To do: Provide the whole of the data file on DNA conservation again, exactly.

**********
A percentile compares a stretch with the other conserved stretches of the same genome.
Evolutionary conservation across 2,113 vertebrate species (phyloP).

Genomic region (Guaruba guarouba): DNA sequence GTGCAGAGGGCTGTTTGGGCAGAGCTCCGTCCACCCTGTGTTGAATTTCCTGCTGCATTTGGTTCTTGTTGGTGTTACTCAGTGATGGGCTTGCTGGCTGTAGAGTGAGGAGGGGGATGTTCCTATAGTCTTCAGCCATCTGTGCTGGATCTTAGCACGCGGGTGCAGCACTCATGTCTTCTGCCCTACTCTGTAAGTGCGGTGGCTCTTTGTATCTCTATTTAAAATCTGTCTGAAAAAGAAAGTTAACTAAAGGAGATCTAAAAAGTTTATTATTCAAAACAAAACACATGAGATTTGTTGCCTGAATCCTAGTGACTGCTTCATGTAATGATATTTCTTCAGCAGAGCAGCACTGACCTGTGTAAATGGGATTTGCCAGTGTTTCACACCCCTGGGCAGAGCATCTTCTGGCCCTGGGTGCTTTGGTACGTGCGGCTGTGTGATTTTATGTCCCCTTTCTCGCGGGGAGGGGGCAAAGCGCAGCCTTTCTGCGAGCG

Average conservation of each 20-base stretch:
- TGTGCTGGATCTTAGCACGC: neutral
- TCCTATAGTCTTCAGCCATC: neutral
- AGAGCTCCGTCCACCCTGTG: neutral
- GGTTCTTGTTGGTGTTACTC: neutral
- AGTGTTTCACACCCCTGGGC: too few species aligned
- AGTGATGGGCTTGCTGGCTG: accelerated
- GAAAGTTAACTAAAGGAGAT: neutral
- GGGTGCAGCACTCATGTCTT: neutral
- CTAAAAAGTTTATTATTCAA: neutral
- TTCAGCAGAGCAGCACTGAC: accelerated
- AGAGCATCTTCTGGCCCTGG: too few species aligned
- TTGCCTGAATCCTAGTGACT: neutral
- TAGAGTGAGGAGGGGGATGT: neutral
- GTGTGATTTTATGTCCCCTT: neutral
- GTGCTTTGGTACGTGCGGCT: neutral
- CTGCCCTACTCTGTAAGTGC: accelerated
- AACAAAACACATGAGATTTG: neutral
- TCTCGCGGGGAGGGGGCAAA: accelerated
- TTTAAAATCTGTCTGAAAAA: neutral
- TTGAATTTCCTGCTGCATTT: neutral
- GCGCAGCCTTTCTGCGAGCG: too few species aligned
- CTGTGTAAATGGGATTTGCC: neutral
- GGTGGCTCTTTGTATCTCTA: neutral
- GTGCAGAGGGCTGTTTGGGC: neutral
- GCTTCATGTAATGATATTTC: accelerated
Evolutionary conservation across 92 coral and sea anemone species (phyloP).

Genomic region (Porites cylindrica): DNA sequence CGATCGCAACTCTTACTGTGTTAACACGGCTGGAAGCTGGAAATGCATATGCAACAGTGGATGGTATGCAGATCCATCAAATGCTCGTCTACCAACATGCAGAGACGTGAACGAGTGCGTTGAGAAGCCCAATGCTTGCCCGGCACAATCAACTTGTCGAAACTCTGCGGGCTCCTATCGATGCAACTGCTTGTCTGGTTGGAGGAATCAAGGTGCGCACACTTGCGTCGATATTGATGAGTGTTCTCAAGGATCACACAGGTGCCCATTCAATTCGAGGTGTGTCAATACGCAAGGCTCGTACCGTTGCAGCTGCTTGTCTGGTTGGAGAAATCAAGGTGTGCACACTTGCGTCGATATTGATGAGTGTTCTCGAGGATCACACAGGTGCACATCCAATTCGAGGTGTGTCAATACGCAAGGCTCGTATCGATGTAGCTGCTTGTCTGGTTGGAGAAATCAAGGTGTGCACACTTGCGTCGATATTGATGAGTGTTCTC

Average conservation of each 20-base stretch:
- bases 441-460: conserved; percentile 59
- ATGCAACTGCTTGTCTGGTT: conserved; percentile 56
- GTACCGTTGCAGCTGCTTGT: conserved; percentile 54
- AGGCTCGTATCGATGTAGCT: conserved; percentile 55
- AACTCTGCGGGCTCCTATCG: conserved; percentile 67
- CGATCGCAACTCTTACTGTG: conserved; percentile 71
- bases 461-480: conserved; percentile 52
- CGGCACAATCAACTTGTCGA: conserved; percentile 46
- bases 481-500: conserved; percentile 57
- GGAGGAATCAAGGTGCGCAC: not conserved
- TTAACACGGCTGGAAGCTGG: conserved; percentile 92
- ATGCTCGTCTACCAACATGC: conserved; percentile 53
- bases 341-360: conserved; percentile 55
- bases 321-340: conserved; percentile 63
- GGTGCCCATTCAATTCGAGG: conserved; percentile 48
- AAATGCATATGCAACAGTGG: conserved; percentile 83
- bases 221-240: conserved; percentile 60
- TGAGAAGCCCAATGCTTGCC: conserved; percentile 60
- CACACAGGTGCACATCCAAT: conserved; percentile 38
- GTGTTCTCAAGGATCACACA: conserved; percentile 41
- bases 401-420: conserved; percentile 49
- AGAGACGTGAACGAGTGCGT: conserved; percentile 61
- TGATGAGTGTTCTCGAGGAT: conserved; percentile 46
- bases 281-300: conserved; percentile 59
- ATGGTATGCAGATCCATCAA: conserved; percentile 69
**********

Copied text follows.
A percentile compares a stretch with the other conserved stretches of the same genome.
Evolutionary conservation across 2,113 vertebrate species (phyloP).

Genomic region (Guaruba guarouba): DNA sequence GTGCAGAGGGCTGTTTGGGCAGAGCTCCGTCCACCCTGTGTTGAATTTCCTGCTGCATTTGGTTCTTGTTGGTGTTACTCAGTGATGGGCTTGCTGGCTGTAGAGTGAGGAGGGGGATGTTCCTATAGTCTTCAGCCATCTGTGCTGGATCTTAGCACGCGGGTGCAGCACTCATGTCTTCTGCCCTACTCTGTAAGTGCGGTGGCTCTTTGTATCTCTATTTAAAATCTGTCTGAAAAAGAAAGTTAACTAAAGGAGATCTAAAAAGTTTATTATTCAAAACAAAACACATGAGATTTGTTGCCTGAATCCTAGTGACTGCTTCATGTAATGATATTTCTTCAGCAGAGCAGCACTGACCTGTGTAAATGGGATTTGCCAGTGTTTCACACCCCTGGGCAGAGCATCTTCTGGCCCTGGGTGCTTTGGTACGTGCGGCTGTGTGATTTTATGTCCCCTTTCTCGCGGGGAGGGGGCAAAGCGCAGCCTTTCTGCGAGCG

Average conservation of each 20-base stretch:
- TGTGCTGGATCTTAGCACGC: neutral
- TCCTATAGTCTTCAGCCATC: neutral
- AGAGCTCCGTCCACCCTGTG: neutral
- GGTTCTTGTTGGTGTTACTC: neutral
- AGTGTTTCACACCCCTGGGC: too few species aligned
- AGTGATGGGCTTGCTGGCTG: accelerated
- GAAAGTTAACTAAAGGAGAT: neutral
- GGGTGCAGCACTCATGTCTT: neutral
- CTAAAAAGTTTATTATTCAA: neutral
- TTCAGCAGAGCAGCACTGAC: accelerated
- AGAGCATCTTCTGGCCCTGG: too few species aligned
- TTGCCTGAATCCTAGTGACT: neutral
- TAGAGTGAGGAGGGGGATGT: neutral
- GTGTGATTTTATGTCCCCTT: neutral
- GTGCTTTGGTACGTGCGGCT: neutral
- CTGCCCTACTCTGTAAGTGC: accelerated
- AACAAAACACATGAGATTTG: neutral
- TCTCGCGGGGAGGGGGCAAA: accelerated
- TTTAAAATCTGTCTGAAAAA: neutral
- TTGAATTTCCTGCTGCATTT: neutral
- GCGCAGCCTTTCTGCGAGCG: too few species aligned
- CTGTGTAAATGGGATTTGCC: neutral
- GGTGGCTCTTTGTATCTCTA: neutral
- GTGCAGAGGGCTGTTTGGGC: neutral
- GCTTCATGTAATGATATTTC: accelerated
Evolutionary conservation across 92 coral and sea anemone species (phyloP).

Genomic region (Porites cylindrica): DNA sequence CGATCGCAACTCTTACTGTGTTAACACGGCTGGAAGCTGGAAATGCATATGCAACAGTGGATGGTATGCAGATCCATCAAATGCTCGTCTACCAACATGCAGAGACGTGAACGAGTGCGTTGAGAAGCCCAATGCTTGCCCGGCACAATCAACTTGTCGAAACTCTGCGGGCTCCTATCGATGCAACTGCTTGTCTGGTTGGAGGAATCAAGGTGCGCACACTTGCGTCGATATTGATGAGTGTTCTCAAGGATCACACAGGTGCCCATTCAATTCGAGGTGTGTCAATACGCAAGGCTCGTACCGTTGCAGCTGCTTGTCTGGTTGGAGAAATCAAGGTGTGCACACTTGCGTCGATATTGATGAGTGTTCTCGAGGATCACACAGGTGCACATCCAATTCGAGGTGTGTCAATACGCAAGGCTCGTATCGATGTAGCTGCTTGTCTGGTTGGAGAAATCAAGGTGTGCACACTTGCGTCGATATTGATGAGTGTTCTC

Average conservation of each 20-base stretch:
- bases 441-460: conserved; percentile 59
- ATGCAACTGCTTGTCTGGTT: conserved; percentile 56
- GTACCGTTGCAGCTGCTTGT: conserved; percentile 54
- AGGCTCGTATCGATGTAGCT: conserved; percentile 55
- AACTCTGCGGGCTCCTATCG: conserved; percentile 67
- CGATCGCAACTCTTACTGTG: conserved; percentile 71
- bases 461-480: conserved; percentile 52
- CGGCACAATCAACTTGTCGA: conserved; percentile 46
- bases 481-500: conserved; percentile 57
- GGAGGAATCAAGGTGCGCAC: not conserved
- TTAACACGGCTGGAAGCTGG: conserved; percentile 92
- ATGCTCGTCTACCAACATGC: conserved; percentile 53
- bases 341-360: conserved; percentile 55
- bases 321-340: conserved; percentile 63
- GGTGCCCATTCAATTCGAGG: conserved; percentile 48
- AAATGCATATGCAACAGTGG: conserved; percentile 83
- bases 221-240: conserved; percentile 60
- TGAGAAGCCCAATGCTTGCC: conserved; percentile 60
- CACACAGGTGCACATCCAAT: conserved; percentile 38
- GTGTTCTCAAGGATCACACA: conserved; percentile 41
- bases 401-420: conserved; percentile 49
- AGAGACGTGAACGAGTGCGT: conserved; percentile 61
- TGATGAGTGTTCTCGAGGAT: conserved; percentile 46
- bases 281-300: conserved; percentile 59
- ATGGTATGCAGATCCATCAA: conserved; percentile 69